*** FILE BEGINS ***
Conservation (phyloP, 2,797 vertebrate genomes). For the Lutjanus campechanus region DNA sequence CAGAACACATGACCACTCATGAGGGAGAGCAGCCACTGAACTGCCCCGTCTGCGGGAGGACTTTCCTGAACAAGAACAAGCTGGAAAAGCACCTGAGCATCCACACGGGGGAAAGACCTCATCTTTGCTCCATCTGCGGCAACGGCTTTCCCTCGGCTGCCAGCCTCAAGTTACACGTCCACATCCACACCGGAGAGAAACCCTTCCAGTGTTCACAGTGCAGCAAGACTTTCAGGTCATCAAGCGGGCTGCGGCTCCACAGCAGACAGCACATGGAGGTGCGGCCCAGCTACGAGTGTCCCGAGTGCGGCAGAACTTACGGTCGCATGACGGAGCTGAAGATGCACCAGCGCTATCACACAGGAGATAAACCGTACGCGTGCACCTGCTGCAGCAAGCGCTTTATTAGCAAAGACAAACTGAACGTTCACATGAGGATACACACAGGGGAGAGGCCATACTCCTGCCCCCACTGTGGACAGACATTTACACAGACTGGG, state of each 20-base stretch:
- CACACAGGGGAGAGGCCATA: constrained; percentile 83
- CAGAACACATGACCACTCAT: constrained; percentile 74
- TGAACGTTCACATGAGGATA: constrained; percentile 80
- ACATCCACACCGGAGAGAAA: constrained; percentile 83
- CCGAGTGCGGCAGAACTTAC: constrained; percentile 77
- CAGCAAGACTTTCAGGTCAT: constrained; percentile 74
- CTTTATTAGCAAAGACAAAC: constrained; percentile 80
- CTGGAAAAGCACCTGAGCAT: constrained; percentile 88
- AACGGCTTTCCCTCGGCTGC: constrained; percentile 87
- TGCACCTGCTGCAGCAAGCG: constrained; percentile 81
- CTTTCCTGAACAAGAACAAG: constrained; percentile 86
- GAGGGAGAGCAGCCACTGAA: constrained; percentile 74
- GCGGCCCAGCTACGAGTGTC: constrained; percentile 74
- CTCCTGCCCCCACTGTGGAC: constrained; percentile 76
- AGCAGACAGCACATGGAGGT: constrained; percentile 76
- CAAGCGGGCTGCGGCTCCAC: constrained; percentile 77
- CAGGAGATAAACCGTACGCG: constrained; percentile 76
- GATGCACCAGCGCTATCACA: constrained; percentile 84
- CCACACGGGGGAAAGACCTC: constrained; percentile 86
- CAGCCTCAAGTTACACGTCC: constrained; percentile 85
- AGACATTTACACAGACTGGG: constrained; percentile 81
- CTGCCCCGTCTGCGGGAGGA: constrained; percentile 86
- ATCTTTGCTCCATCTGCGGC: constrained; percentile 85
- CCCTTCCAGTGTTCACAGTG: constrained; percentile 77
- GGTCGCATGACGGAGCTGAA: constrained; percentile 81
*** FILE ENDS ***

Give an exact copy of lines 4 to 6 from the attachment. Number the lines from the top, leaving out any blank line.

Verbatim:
- TGAACGTTCACATGAGGATA: constrained; percentile 80
- ACATCCACACCGGAGAGAAA: constrained; percentile 83
- CCGAGTGCGGCAGAACTTAC: constrained; percentile 77